So is this it? Can we finally stop pretending that FNC is a normal news channel, even if Shep Smith and Bret Baier continue to provide a bit of midday window dressing?

On some level, of course, it’s no surprise that Hannity would show up at Trump’s final campaign rally, that he would appear on the stage with him, and that he would repeat Trump’s condemnation of the reporters covering the rally as “Fake News.” This is, after all, the same Sean Hannity who has spent the better part of the past two years as being nothing but a shill for the Trump campaign and later the Trump Administration. He repeatedly repeats the talking points coming out of the White House without question no matter how ridiculous they might sound. He was also one of the primary people spreading false claims about Hillary Clinton, Seth Rich, and the Russia investigation. Not at all unlike most of the rest of the primetime lineup on Fox News Channel, Hannity has been a propagandist for the Trump Administration from the first day it was in office. Additionally, it’s been widely reported that Hannity and the President are frequently in contact, often talking on the phone and trading text messages after Hannity’s show, which the President apparently watches on a regular basis, and talking late into the night in what can only be described as a bizarre relationship between the septuagenarian real estate executive turned President and the host of a cable news show.

Nonetheless, the entire event was eyebrow-raising if only because of the manner in which Hannity was admonished by his employer for making a video for the Trump campaign during the 2016 campaign. It also brings to mind the fact that other networks have disciplined some of their hosts for things far less obvious than what Hannity did last night. In 2010, for example, MSNBC suspended both Keith Olbermann, who was still with the network at the time and Joe Scarborough when it was discovered that they had made donations to candidates for office in violation of company policy. This happened despite the fact that both Olbermann and Scarborough had long used their shows to express their political opinions, often in blunt language. In Scarborough’s case, this has continued over the past eight years to the point where he has become one of President Trump’s harshest critics on the political right.

Will Hannity receive any similar admonishment from his employer for what happened last night? Given the extent to which Fox News has become a propagandist for the Trump Administration, the most probable answer to that question is “No.”

Update: Shortly after this post was published, Fox News issued a statement regarding last night’s rally:

Fox News says it “does not condone” its hosts “participating in campaign events” as Sean Hannity and Jeanine Pirro did during a campaign rally with President Trump in Missouri on Monday night.

A network spokesperson on Tuesday called the event ”an unfortunate distraction” that “has been addressed.”

“FOX News does not condone any talent participating in campaign events,” read a statement to The Hill. “We have an extraordinary team of journalists helming our coverage tonight and we are extremely proud of their work. This was an unfortunate distraction and has been addressed.”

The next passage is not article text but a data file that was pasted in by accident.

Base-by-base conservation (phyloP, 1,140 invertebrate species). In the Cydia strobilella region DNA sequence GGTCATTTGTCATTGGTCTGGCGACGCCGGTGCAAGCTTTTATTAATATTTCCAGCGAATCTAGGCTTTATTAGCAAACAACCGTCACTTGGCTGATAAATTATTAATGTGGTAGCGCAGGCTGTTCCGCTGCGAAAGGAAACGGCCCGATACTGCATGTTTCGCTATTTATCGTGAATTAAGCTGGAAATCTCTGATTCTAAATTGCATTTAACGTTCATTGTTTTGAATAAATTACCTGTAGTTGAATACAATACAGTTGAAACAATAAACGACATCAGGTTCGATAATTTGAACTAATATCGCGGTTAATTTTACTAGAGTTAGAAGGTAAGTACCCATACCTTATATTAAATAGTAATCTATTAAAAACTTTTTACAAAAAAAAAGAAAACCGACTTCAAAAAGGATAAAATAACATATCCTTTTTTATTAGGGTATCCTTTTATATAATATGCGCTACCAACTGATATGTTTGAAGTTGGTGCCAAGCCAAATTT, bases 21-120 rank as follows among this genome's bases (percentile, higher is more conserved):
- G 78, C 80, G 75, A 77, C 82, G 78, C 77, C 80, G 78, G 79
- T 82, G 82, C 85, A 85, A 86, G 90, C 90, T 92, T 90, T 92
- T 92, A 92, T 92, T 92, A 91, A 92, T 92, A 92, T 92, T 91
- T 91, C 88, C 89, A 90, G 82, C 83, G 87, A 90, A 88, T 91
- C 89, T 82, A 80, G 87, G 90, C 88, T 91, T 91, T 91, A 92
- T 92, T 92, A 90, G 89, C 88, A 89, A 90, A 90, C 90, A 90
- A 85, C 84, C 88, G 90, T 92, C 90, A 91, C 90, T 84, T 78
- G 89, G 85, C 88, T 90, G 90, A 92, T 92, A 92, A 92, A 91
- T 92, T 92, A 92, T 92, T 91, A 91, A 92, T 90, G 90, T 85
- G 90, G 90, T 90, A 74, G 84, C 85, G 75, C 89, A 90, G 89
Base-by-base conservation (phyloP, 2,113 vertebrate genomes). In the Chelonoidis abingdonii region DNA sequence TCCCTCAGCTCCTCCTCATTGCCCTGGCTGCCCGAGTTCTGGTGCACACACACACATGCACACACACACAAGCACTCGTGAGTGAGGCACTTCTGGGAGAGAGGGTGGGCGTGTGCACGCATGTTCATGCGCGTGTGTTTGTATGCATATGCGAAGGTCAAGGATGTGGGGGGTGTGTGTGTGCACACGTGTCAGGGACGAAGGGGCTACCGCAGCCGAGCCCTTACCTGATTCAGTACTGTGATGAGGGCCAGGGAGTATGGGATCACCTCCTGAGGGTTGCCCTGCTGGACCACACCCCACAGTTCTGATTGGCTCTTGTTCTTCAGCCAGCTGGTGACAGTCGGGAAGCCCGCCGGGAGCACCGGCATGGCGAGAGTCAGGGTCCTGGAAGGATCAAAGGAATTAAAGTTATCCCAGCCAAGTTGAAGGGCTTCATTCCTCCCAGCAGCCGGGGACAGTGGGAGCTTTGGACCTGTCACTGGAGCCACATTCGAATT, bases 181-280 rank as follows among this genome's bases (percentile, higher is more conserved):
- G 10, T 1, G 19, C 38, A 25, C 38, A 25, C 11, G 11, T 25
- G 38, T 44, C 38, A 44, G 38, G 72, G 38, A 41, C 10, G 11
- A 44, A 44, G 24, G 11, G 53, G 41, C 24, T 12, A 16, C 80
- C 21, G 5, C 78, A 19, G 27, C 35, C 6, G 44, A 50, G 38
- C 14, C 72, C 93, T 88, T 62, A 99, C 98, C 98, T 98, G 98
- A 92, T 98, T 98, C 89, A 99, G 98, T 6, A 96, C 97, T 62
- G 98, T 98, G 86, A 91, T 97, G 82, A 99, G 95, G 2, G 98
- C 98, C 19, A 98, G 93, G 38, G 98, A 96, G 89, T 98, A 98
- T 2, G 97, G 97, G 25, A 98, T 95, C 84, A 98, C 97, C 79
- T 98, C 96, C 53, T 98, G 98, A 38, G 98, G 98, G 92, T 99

Hannity took to Twitter to also address the controversial decision to appear onstage. The host had stated in a tweet earlier on Monday that he would not do so, and wrote on Tuesday afternoon he was surprised but honored by the president’s request.

“What I said in my tweet yesterday was 100% truthful,” he wrote to his more than 3.8 million followers. “When the POTUS invited me on stage to give a few remarks last night, I was surprised, yet honored by the president’s request. This was NOT planned.”

Early during his remarks at the Show Me Center in Cape Girardeau, Hannity pointed to the press holding area and said, “All those people in the back are fake news,” which included journalists from Fox News covering the event.

“To be clear, I was not referring to my journalist colleagues at FOX News in those remarks,” Hannity wrote in a subsequent tweet. “They do amazing work day in and day out in a fair and balanced way and It is an honor to work with such great professionals.”

No word on what the network means when it says that the event “has been addressed,” but it apparently does not mean that either Hannity or Pirro, who hosts a Saturday evening show on the network, will be suspended.


FILED UNDER: Campaign 2018, Donald Trump, Media, Politicians, US Politics, ,
Doug Mataconis
About Doug Mataconis
Doug holds a B.A. in Political Science from Rutgers University and J.D. from George Mason University School of Law. He joined the staff of OTB in May 2010. Before joining OTB, he wrote at Below The BeltwayThe Liberty Papers, and United Liberty Follow Doug on Twitter | Facebook


  1. Michael Reynolds says:

    Remember when Republicans actually used to deny that Fox News was a Republican Pravda?

  2. Stormy Dragon says:

    C. co-conspirator

  3. mattbernius says:

    By Monday afternoon, Mr. Hannity was disputing that. “In spite of reports, I will be doing a live show from Cape Girardeau and interviewing President Trump before the rally,” he wrote on Twitter. “To be clear, I will not be on stage campaigning with the President. I am covering final rally for my show. Something I have done in every election in the past.”

    I look forward to the spin that will occur on these facts.

    I’d also love to see someone ask Hannity about his 10-year-old promise to be waterboarded for charity.

  4. CSK says:

    @Stormy Dragon:

    Principal advisor.

  5. mike shupp says:

    What will Fox and its people find to do when Trump is out of office?

  6. Slugger says:

    I tend to be a little skeptical about advertising. I wasn’t always; I did order “ sea monkeys” from the back of a comic book and later in life bought beer in the expectation that bikini clad nubiles would show up. After these and other disappointments I got cautious. Recently, I did listen to Fox radio for a while, and it is clearly a continual infomercial for Trump. I now wonder about his supporters. Are their houses full of gadgets, medicine chests full of vitamins and natural cures, and refrigerators full of several varieties of soda?
    Now, some may say that I have a liberal’s contempt for the deplorables who are the salt of the earth, and my answer is “Hell, yes.” If you listen to Hannity, you are a dumbs**t.

  7. grumpy realist says:

    @Slugger: This all reminds me of the supposed psychology behind Nigerian spammers, who deliberately write with bad grammar and spelling errors. The argument is that they want to weed out the suspicious and the intelligent, to reduce the candidate mark population to the gullible and the ignorant.